Flash back to 2017, the cryptocurrency markets were green. The greenest they have ever been. Money was flowing. Traders and investors were self proclaiming their genius. But on the sideline sat sceptics calling it a crypto bubble.
Irrational money forms a crypto bubble, or any type of financial bubble for that matter. It’s not a term exclusive to cryptocurrency. The most famous example of a financial bubble is what’s known as the Tulip mania.
A different kind of bubble
In the Dutch Republic in the 17th century the tulip market went crazy. After the introduction of tulips they became a sought after commodity. Rarer strains of tulips were being bought for ludicrous prices and as the demand grew, the prices continued to shoot upwards. Before long people were speculating on the prices of tulips with margined derivative contracts and the prices skyrocketed. Shortly after this the tulip mania died down and prices started dropping. Those that had bought tulip bulbs with loaned money had to sell to pay their loan, resulting in a market crash fueled by cascading selling.
The tulip mania is a perfect example of a market bubble that’s completely driven by irrational speculation. This can be directly translated to crypto to observe what people refer to as a crypto bubble.
The famous crypto bubble
Basically, a crypto bubble is thought to be when the prices of cryptocurrency are too high, driven purely by speculation instead of being fueled by real world adoption and use. This has happened before.
Back in 2017 the cryptocurrency markets were hugely irrational. Almost every single cryptocurrency available for purchase returned positively and investors were truly euphoric. However, as any seasoned investor knows, a bull market to that degree can’t last forever.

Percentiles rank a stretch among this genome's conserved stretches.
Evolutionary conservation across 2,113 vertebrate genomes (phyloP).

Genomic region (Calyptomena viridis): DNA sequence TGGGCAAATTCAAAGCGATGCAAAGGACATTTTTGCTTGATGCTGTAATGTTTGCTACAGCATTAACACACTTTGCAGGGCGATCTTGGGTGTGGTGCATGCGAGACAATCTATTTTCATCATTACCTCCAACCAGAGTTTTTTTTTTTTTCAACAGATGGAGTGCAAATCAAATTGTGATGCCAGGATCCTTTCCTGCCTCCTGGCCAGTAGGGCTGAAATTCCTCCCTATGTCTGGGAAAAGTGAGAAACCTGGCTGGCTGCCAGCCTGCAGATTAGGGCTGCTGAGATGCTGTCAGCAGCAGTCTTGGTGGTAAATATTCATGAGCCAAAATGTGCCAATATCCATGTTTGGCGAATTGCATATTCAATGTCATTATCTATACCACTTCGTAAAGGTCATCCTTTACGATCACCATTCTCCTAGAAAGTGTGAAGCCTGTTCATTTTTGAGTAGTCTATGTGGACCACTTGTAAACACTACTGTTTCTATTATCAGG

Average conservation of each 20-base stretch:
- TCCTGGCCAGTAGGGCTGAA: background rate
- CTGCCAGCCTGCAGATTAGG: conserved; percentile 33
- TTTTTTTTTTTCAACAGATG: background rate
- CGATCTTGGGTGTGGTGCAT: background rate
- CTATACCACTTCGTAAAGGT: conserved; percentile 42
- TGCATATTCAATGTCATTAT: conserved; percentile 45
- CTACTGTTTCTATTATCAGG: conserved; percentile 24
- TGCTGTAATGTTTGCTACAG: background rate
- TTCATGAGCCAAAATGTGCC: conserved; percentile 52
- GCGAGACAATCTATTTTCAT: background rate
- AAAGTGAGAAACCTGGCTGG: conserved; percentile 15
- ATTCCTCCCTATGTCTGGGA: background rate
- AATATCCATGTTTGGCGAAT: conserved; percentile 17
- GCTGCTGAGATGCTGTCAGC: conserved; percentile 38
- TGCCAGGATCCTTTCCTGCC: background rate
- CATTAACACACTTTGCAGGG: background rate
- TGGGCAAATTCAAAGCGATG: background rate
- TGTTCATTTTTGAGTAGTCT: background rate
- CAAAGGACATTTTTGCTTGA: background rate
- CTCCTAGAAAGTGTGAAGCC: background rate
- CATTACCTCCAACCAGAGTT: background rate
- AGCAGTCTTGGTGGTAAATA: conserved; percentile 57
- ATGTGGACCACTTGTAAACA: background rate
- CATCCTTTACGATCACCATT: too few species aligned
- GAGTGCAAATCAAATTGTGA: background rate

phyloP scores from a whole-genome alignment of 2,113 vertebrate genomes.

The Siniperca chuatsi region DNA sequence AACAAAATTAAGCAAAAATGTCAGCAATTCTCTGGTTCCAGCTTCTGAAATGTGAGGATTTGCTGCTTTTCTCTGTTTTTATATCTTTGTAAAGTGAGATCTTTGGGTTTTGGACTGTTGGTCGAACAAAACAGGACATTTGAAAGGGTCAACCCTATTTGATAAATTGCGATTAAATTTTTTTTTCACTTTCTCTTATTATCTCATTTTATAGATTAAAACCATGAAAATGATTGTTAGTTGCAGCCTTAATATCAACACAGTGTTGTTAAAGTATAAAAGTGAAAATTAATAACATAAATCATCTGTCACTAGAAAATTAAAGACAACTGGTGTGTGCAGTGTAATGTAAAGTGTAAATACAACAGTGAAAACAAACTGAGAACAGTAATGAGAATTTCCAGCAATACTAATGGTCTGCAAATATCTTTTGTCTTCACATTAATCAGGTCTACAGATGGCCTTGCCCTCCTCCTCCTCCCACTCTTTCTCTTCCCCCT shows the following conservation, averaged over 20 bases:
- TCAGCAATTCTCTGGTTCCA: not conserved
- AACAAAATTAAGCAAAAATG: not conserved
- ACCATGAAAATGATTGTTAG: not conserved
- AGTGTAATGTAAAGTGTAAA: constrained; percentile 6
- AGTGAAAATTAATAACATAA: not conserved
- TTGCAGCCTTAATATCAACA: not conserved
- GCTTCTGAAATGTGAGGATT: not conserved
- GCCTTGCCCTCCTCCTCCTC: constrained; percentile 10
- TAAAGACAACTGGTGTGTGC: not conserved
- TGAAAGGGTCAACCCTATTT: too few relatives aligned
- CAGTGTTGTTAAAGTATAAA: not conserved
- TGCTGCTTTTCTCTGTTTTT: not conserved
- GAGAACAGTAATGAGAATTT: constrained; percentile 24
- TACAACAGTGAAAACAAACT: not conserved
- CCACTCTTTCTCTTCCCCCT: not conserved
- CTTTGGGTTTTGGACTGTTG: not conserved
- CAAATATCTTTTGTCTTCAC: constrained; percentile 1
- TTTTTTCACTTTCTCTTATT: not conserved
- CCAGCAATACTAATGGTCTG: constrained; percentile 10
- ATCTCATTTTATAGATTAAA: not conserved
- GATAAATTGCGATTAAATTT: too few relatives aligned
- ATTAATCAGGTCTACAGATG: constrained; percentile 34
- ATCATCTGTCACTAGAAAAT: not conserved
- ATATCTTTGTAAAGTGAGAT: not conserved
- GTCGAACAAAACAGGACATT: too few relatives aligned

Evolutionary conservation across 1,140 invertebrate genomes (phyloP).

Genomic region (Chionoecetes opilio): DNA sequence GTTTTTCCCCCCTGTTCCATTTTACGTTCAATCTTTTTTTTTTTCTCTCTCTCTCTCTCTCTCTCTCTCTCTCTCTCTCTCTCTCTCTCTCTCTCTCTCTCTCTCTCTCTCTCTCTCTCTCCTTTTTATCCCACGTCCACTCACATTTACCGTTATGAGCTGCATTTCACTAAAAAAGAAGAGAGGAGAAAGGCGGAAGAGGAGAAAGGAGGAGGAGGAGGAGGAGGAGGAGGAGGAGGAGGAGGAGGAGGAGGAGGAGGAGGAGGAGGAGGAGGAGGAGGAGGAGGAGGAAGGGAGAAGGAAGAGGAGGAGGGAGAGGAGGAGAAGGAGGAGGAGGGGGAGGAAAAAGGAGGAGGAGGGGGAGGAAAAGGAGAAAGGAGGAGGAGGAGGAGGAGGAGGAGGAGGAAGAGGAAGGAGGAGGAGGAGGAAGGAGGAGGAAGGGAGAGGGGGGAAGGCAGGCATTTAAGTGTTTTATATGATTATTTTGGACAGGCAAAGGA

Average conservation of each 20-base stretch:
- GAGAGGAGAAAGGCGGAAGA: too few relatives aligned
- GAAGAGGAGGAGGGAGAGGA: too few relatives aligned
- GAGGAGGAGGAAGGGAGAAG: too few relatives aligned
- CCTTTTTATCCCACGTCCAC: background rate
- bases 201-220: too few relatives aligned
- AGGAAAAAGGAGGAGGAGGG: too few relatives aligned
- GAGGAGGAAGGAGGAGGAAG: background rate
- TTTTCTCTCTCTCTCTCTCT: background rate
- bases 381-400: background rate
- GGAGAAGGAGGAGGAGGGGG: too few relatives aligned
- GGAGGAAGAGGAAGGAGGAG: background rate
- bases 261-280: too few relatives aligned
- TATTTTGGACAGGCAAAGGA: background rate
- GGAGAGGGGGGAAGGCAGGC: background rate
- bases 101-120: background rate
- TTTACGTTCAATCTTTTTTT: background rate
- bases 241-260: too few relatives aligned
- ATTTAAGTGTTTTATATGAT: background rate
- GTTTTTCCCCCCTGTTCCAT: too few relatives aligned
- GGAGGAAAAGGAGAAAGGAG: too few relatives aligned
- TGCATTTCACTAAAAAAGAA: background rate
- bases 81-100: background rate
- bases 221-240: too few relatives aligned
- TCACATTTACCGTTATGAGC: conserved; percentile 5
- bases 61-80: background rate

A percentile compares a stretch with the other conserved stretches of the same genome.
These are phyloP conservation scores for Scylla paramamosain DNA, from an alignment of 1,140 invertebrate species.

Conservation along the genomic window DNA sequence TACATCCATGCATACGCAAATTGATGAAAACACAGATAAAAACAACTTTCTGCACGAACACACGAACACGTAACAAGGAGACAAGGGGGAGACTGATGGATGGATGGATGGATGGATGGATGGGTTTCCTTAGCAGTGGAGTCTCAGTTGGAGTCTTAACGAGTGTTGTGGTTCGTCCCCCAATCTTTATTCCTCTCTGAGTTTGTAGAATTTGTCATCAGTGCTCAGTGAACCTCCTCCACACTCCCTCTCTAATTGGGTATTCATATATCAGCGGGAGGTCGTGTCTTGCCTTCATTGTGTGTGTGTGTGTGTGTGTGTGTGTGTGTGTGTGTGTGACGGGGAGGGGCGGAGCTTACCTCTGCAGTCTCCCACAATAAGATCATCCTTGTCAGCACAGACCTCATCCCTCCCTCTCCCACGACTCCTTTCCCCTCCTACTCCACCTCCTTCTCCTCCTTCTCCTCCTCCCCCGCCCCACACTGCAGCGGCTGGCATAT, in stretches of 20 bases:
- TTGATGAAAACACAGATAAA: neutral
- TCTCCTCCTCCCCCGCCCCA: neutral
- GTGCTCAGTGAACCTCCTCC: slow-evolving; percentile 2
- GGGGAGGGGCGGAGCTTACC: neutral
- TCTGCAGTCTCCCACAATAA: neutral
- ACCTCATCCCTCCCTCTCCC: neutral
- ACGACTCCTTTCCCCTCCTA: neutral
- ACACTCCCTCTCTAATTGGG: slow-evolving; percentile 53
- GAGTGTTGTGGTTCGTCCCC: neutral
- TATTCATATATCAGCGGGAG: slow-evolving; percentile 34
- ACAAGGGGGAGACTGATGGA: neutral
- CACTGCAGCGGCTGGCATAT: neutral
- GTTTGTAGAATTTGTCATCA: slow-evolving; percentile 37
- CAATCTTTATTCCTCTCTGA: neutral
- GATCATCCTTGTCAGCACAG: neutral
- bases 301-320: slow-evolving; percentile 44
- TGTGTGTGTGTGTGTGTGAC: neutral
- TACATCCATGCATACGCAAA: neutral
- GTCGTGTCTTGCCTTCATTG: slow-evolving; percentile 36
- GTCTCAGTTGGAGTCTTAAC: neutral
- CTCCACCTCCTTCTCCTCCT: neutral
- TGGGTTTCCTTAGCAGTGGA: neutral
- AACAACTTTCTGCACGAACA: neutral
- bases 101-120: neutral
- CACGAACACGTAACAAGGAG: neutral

In early 2018 the market dropped hard, and then continued to fall for over a year after. Suddenly those that had made huge profits were now experiencing equal or bigger losses and the appeal of crypto was dwindling.
Interestingly, the crypto crash didn’t come as many predicted. It was ultimately thought that if we were in a crypto bubble, the resulting crash would eradicate almost everything. Instead, cryptocurrency is still around today and in 2019 the markets started heating up once again.
Speculators are starting to come back, but sceptics still remain. No one is sure whether the crypto bubble has truly popped, or perhaps it’s not a bubble at all.
If you compare it to the dot com bubble it seems a bit more clear. In the late 1990s the internet was all the rage and any company associated with the internet gained massively in terms of share prices.
There were internet start ups everywhere with huge valuations – but not many of them made it through the first crash. However, those that did are now some of the biggest players on the internet today and their market caps dwarf the peaks of the dot com bubble. Could crypto follow the same path?